Today Sweden is entirely dominated by the RNS. The media regularly run the most incredible horror stories about narcotics, especially cannabis, which they have singled out as one of the most dangerous of drugs. The authorities have a monopoly on information and there is no dissent. The situation is similar to that in the USA during the Macarthyite anti-Communist hysteria of the 1950's. It would be professional suicide for anyone in an official position to question the RNS publicly. And of course, hardly anyone ever does. What happened when someone was foolish enough to do this once was reported in 'Dagens Nyheter', a leading Swedish newspaper, 26.4.95:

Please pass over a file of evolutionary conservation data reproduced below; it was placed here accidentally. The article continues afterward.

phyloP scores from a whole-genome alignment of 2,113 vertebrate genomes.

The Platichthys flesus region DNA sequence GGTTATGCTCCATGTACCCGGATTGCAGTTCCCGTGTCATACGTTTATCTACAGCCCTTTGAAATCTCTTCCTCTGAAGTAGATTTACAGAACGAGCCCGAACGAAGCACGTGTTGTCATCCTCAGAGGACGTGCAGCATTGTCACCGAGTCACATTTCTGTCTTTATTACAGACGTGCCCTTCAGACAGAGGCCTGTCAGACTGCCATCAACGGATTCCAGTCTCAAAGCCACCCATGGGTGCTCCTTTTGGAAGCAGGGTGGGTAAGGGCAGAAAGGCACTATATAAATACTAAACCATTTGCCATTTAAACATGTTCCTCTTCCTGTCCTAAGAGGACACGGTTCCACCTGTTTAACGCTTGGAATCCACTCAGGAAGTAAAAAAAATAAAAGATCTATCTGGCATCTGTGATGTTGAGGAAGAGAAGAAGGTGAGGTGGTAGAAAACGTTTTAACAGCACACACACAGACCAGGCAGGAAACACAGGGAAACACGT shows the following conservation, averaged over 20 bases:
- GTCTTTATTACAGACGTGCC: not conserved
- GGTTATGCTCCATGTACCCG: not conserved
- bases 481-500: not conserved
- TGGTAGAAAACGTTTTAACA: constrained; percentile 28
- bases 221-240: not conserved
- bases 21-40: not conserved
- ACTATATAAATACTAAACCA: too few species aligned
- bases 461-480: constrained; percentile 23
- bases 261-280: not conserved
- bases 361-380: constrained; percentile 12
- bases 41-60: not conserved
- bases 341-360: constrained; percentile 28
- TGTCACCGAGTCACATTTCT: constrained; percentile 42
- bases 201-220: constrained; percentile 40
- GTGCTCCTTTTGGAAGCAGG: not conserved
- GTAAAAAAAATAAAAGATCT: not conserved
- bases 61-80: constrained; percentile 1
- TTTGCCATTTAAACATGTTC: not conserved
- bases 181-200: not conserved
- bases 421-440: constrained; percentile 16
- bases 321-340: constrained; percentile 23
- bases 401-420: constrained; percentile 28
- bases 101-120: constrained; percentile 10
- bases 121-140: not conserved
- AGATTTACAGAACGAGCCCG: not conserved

There is such a strong unity between organisations and authorities that dissenting opinions on drug policy are not allowed. Alec Carlberg,President of RFHL ( National Union for Helping Drug Abusers) says "If one even dares whisper an opinion that is in the least other than the official line one is immediately maligned as a 'legaliser' and suddenly you are excluded from the debate, invitations to lecture stop, you can no longer take part in study trips. This is a threat to sound discussion in Sweden".